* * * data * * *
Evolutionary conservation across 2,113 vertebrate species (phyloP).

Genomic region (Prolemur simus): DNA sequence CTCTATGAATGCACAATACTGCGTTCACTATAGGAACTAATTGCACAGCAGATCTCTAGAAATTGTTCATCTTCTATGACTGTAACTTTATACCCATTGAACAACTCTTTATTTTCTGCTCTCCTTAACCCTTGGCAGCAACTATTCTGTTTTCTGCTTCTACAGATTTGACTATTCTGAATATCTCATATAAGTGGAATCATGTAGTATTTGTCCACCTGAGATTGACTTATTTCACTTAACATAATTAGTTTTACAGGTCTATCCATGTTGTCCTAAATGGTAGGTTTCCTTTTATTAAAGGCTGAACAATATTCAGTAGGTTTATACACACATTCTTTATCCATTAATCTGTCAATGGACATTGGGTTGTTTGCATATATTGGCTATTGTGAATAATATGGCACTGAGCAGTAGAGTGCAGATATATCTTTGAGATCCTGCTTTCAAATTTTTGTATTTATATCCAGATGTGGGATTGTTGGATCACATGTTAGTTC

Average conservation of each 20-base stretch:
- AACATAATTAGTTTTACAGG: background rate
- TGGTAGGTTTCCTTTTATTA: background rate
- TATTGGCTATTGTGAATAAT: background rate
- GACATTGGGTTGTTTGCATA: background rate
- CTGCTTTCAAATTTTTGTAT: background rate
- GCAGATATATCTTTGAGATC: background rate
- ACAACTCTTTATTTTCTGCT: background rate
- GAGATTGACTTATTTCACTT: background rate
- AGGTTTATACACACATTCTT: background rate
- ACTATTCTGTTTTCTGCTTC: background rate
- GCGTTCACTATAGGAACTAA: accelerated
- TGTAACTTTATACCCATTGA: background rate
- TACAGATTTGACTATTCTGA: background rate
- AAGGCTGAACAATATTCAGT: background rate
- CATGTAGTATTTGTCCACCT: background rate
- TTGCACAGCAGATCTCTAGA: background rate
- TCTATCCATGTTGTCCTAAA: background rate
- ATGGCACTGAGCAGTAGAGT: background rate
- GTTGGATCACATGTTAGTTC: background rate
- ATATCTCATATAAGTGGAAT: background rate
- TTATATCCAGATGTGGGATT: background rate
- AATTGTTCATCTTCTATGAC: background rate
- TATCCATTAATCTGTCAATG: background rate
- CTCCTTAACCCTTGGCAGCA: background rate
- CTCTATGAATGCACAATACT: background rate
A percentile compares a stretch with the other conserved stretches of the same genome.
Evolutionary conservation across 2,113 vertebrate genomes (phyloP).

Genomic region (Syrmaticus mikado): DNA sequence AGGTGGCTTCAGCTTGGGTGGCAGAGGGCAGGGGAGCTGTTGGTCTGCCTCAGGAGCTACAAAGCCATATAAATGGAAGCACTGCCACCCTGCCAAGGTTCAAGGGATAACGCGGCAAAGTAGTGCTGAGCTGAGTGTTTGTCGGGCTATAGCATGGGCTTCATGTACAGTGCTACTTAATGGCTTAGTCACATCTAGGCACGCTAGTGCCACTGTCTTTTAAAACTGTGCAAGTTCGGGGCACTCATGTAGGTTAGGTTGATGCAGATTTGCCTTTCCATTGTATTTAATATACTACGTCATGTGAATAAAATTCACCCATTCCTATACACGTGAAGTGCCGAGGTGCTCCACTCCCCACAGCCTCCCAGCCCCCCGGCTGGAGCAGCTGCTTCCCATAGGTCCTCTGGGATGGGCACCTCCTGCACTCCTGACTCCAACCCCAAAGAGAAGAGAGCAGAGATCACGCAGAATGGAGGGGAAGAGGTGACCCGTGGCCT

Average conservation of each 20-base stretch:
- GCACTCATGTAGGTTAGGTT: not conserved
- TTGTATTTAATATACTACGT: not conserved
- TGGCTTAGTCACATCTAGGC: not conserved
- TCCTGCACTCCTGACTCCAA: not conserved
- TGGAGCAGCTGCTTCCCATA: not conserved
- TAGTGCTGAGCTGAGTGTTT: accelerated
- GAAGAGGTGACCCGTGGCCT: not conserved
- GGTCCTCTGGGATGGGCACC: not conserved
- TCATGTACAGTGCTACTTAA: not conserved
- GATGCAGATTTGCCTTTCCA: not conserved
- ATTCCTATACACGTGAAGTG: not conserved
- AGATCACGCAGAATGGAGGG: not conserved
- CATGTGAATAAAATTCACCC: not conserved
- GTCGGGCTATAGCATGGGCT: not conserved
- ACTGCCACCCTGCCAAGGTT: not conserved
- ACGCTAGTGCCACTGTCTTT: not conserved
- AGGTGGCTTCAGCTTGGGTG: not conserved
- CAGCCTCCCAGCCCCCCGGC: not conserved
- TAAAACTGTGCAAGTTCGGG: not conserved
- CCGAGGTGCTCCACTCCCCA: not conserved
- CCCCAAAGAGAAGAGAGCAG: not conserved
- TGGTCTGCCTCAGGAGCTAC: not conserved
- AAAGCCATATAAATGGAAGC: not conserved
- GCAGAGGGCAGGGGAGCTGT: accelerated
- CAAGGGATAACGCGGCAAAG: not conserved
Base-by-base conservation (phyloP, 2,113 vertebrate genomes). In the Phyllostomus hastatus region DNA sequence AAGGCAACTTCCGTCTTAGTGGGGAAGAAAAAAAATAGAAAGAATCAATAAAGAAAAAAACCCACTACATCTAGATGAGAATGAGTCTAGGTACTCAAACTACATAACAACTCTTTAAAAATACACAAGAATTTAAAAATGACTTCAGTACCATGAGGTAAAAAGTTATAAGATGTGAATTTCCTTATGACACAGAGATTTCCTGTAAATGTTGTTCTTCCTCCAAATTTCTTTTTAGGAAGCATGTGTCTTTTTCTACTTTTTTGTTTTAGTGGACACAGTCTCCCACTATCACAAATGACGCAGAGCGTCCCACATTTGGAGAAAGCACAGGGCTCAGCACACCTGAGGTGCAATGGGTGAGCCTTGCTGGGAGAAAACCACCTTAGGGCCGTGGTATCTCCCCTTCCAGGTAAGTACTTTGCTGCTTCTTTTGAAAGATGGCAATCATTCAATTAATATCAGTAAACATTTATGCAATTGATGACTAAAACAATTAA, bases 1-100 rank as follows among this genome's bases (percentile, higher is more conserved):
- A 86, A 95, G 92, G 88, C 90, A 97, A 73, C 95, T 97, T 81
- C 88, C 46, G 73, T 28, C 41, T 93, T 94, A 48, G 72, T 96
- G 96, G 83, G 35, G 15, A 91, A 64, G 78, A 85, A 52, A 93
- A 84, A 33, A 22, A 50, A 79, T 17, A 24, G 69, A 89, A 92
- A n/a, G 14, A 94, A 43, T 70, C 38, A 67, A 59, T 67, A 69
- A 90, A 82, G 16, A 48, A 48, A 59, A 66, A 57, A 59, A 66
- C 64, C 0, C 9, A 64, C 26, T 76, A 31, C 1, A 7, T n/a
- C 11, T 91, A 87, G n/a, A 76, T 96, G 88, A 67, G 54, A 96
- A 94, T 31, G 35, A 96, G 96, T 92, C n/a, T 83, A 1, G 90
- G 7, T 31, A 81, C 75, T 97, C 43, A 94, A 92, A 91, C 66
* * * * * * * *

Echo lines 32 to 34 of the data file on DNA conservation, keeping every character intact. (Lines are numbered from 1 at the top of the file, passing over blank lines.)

Average conservation of each 20-base stretch:
- GCACTCATGTAGGTTAGGTT: not conserved
- TTGTATTTAATATACTACGT: not conserved